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Selling Art

post #1 of 9
Thread Starter 
I have some paintings piling up that would fit folk-art / children room decor style. Anyone was successful at selling their art? How did you do it? Where did you start? What about selling prints vs. paintings themselves? What else to do with the images you make?

Thanks for all and any advice.
post #2 of 9
I haven't but would love to see them! (hint: take pictures and post them for us to see somewhere, lol) If it were me, I would make a website, even a simple blog, that you can put pictures of them on like a portfolio site that you can direct people to. Include your contact information so people can get a hold of you if they are interested in one. I love artistic stuff like that and would jump on something that I thought was amazing. I'm sure lots of people would. You could even try Etsy? I don't know much about selling stuff locally though.

My husband and I do photography and I just set him up a website this weekend. He wants to sell prints eventually but wants to amass a bigger collection first. I want to sell them as stock photography and we'll probably do that first. A totally new area for us both, probably similar to the area you are venturing into as far as the sales side and art.
post #3 of 9
I used to sell my paintings. I started by having art shows in cafe's.
From there, you can try to get into galleries.

In my current area, they only seem to want oil paintings at galleries. I don't want to work with oil so that's out for me.
post #4 of 9
Thread Starter 
Well, since you asked...

here is a link to the three uploaded cats' paintings in Flickr.

I just don't know how to set up my website. What to market? What to sell? I don't have framing, or the money to invest into framing (it's so expensive!), so what do I do? Try to sell unframed prints?
post #5 of 9
i think you could frame cheaply enough (look for standard size matting and frames, metal black frames are cheap enough and look simple and classy)...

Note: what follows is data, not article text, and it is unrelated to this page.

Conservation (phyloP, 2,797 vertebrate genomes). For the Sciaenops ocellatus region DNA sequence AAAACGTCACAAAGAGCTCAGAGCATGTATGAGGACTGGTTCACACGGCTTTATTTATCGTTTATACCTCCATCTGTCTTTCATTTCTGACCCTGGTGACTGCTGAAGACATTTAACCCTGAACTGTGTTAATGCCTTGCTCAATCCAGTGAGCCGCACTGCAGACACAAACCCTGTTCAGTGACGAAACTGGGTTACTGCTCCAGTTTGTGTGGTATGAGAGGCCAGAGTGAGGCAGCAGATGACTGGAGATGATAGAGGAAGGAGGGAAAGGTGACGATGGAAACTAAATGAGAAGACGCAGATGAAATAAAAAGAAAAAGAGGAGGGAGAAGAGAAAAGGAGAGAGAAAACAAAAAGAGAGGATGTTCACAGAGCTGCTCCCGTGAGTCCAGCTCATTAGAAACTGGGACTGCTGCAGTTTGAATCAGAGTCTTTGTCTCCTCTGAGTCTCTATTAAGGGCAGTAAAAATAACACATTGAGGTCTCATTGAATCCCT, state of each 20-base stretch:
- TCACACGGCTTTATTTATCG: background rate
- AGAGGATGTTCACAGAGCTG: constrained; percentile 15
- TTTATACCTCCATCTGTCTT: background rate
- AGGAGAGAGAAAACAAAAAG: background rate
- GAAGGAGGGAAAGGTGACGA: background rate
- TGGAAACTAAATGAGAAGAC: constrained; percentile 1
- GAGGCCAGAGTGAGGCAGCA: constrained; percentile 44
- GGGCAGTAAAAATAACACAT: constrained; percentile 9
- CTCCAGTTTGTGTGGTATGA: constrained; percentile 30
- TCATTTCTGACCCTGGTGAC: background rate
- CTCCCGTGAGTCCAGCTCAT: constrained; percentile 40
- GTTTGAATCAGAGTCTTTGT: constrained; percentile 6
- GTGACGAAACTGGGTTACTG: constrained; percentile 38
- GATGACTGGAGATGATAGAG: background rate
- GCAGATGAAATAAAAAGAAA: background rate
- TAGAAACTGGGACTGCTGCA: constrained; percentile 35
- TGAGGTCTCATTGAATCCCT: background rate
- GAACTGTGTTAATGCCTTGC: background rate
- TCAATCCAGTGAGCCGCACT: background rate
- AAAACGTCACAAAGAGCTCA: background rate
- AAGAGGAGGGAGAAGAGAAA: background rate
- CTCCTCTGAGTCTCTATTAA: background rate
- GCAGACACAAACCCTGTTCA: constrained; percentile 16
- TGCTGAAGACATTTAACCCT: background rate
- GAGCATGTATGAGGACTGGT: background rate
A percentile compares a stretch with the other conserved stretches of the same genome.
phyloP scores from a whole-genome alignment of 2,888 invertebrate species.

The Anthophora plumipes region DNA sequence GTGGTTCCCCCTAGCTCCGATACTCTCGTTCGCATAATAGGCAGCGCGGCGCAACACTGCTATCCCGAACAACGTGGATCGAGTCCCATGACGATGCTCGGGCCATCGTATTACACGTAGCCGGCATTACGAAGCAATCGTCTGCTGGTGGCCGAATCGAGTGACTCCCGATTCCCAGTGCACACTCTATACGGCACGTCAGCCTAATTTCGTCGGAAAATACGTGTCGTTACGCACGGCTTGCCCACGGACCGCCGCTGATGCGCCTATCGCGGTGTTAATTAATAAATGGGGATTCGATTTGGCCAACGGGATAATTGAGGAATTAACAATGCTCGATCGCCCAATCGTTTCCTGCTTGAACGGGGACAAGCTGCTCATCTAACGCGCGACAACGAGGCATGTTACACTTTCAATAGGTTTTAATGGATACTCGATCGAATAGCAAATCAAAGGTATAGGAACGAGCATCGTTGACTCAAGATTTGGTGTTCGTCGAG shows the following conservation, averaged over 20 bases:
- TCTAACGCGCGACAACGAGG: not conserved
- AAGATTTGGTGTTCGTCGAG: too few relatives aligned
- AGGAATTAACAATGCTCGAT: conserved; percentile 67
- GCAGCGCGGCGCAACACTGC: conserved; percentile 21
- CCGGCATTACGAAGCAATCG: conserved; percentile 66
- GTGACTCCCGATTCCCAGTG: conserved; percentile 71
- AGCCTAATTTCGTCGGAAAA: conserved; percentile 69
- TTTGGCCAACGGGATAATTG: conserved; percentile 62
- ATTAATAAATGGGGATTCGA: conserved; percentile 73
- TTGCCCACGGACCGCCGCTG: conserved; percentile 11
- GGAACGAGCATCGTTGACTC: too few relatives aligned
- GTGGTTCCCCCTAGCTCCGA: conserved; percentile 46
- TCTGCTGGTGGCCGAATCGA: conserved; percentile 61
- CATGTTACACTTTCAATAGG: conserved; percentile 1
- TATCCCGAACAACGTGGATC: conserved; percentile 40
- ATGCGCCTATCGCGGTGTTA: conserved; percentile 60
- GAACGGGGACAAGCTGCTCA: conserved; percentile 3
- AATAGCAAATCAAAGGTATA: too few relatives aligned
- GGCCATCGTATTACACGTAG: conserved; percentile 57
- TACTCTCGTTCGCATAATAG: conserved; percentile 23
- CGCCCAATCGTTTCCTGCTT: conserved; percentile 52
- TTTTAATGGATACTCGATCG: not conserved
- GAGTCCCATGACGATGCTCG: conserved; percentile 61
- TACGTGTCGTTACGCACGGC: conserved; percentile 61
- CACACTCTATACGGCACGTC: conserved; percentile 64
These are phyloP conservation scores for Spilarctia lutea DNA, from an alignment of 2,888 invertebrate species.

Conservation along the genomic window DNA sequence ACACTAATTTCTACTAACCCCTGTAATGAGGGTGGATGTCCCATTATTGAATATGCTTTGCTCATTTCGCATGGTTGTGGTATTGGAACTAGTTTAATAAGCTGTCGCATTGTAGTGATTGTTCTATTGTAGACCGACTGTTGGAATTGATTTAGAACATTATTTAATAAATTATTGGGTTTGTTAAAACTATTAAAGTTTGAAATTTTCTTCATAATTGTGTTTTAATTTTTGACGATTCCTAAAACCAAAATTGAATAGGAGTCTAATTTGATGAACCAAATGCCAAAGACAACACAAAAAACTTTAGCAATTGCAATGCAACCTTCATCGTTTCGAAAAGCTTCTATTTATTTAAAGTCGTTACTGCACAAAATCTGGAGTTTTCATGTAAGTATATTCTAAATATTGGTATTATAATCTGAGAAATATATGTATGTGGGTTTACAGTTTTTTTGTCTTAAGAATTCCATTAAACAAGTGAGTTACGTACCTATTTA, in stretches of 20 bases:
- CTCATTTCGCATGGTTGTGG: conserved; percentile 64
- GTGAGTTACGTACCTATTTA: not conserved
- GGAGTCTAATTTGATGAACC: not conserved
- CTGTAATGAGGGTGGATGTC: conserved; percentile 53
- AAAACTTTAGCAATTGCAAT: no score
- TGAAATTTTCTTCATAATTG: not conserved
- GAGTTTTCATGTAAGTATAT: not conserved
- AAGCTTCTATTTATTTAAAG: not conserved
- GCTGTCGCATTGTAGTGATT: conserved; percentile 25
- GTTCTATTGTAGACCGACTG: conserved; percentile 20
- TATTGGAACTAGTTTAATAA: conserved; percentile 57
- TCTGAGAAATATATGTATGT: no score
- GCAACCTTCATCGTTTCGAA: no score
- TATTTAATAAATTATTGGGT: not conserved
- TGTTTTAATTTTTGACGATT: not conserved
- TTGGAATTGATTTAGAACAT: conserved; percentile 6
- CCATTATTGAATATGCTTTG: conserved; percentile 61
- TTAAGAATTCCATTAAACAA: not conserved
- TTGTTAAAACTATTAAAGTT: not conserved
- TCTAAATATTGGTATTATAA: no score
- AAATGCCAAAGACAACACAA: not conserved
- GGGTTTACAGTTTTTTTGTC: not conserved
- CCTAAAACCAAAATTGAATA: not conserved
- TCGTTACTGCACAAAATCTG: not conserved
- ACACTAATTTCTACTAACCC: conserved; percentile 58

i'd say etsy is pretty feasible (i have a pretty inactive site there, but i find it affordable and a nice setup)... i also like the blog/portfolio idea, but i'm yet to discover how to set up a gallery on a blog.... if someone has info, I'd love to know...

your art sounds sorta like mine, but i'm off to look at yours! mine is child-like (Miro, Klee type stuff, i'd like to think! )

let us know what you decided?
post #6 of 9
loved the kitties, btw!!
post #7 of 9
You could set up a blog or you could try selling them through etsy.
post #8 of 9
I have a friend who makes money selling his art on Ebay. You can also get rolling on Facebook, and post your art there. Here, there is a huge art fair in the summer, and the poorer artists set up on lawns just outside the fair. Our town also has an outdoor artist's market near the farmer's market, and artists aren't required to rent a booth all summer, only when they want to set up. It's nice because folks can browse after veggie shopping and not always see the same artists. So, if you have a decent farmer's market you might start a movement for an artist's market. Also when we have street fairs like july 4th or etc. some artists set up booths. If you feel your demographic is really kids, you might try setting up at maternity fairs. If you do a lot of work with animals you could market to vets or pet owners somehow.
post #9 of 9
Hi Oriole,
Cute kitties.

To sell the originals I agree with pp when they recommend selling at cafes and markets. Also you could try entering them in church fund raisers where they earn a commission from selling your work and local competitions/fairs where they do the same.

If you can't afford framing just extend the painting from the front to the sides of the canvas as well.


For prints etc. these two places come highly recommended from my artist friend community...

You could set up a store (for free) at zazzle.com to sell your art printed on all kinds of things. You can also promote art from other artists there to receive a commission. For good quality prints of your work: imagekind.com.

Ideally when you sell work online you need to be able to send traffic to your prints. This could be from a website, blog, your own advertising ie. business cards, flyers, ads, articles about you in the paper etc. If you want to be a bit more ambitious you could start an online newsletter to encourage repeat business from your fans.

Hope this helps - 'cause art is fun!
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